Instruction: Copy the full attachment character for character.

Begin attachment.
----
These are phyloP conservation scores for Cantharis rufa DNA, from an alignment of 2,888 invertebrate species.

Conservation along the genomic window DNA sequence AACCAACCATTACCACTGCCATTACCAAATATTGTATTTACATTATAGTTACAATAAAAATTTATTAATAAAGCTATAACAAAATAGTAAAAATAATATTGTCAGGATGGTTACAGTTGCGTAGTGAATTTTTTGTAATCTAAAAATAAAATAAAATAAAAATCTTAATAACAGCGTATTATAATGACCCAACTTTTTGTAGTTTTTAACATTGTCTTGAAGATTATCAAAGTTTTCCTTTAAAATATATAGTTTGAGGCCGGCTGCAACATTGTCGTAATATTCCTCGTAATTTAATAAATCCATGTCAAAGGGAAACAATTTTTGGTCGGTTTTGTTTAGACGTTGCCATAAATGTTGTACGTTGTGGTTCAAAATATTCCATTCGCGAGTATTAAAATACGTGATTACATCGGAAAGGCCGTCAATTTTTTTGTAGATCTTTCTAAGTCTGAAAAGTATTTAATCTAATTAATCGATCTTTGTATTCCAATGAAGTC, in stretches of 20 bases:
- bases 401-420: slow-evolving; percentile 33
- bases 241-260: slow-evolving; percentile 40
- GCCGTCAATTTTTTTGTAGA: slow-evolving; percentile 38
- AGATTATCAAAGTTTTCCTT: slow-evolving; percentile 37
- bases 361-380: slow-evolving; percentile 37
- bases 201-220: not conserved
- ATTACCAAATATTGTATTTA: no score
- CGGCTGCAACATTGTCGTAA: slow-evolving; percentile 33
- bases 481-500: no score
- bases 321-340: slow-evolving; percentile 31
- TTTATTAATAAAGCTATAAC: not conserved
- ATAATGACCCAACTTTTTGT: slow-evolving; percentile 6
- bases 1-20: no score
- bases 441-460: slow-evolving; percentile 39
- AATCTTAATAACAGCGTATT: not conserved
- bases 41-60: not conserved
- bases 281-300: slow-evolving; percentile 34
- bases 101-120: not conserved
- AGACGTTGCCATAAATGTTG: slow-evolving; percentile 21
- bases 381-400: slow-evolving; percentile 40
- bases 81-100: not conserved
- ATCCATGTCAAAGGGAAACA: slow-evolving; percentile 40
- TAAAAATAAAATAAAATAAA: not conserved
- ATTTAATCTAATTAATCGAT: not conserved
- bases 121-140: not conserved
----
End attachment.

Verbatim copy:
These are phyloP conservation scores for Cantharis rufa DNA, from an alignment of 2,888 invertebrate species.

Conservation along the genomic window DNA sequence AACCAACCATTACCACTGCCATTACCAAATATTGTATTTACATTATAGTTACAATAAAAATTTATTAATAAAGCTATAACAAAATAGTAAAAATAATATTGTCAGGATGGTTACAGTTGCGTAGTGAATTTTTTGTAATCTAAAAATAAAATAAAATAAAAATCTTAATAACAGCGTATTATAATGACCCAACTTTTTGTAGTTTTTAACATTGTCTTGAAGATTATCAAAGTTTTCCTTTAAAATATATAGTTTGAGGCCGGCTGCAACATTGTCGTAATATTCCTCGTAATTTAATAAATCCATGTCAAAGGGAAACAATTTTTGGTCGGTTTTGTTTAGACGTTGCCATAAATGTTGTACGTTGTGGTTCAAAATATTCCATTCGCGAGTATTAAAATACGTGATTACATCGGAAAGGCCGTCAATTTTTTTGTAGATCTTTCTAAGTCTGAAAAGTATTTAATCTAATTAATCGATCTTTGTATTCCAATGAAGTC, in stretches of 20 bases:
- bases 401-420: slow-evolving; percentile 33
- bases 241-260: slow-evolving; percentile 40
- GCCGTCAATTTTTTTGTAGA: slow-evolving; percentile 38
- AGATTATCAAAGTTTTCCTT: slow-evolving; percentile 37
- bases 361-380: slow-evolving; percentile 37
- bases 201-220: not conserved
- ATTACCAAATATTGTATTTA: no score
- CGGCTGCAACATTGTCGTAA: slow-evolving; percentile 33
- bases 481-500: no score
- bases 321-340: slow-evolving; percentile 31
- TTTATTAATAAAGCTATAAC: not conserved
- ATAATGACCCAACTTTTTGT: slow-evolving; percentile 6
- bases 1-20: no score
- bases 441-460: slow-evolving; percentile 39
- AATCTTAATAACAGCGTATT: not conserved
- bases 41-60: not conserved
- bases 281-300: slow-evolving; percentile 34
- bases 101-120: not conserved
- AGACGTTGCCATAAATGTTG: slow-evolving; percentile 21
- bases 381-400: slow-evolving; percentile 40
- bases 81-100: not conserved
- ATCCATGTCAAAGGGAAACA: slow-evolving; percentile 40
- TAAAAATAAAATAAAATAAA: not conserved
- ATTTAATCTAATTAATCGAT: not conserved
- bases 121-140: not conserved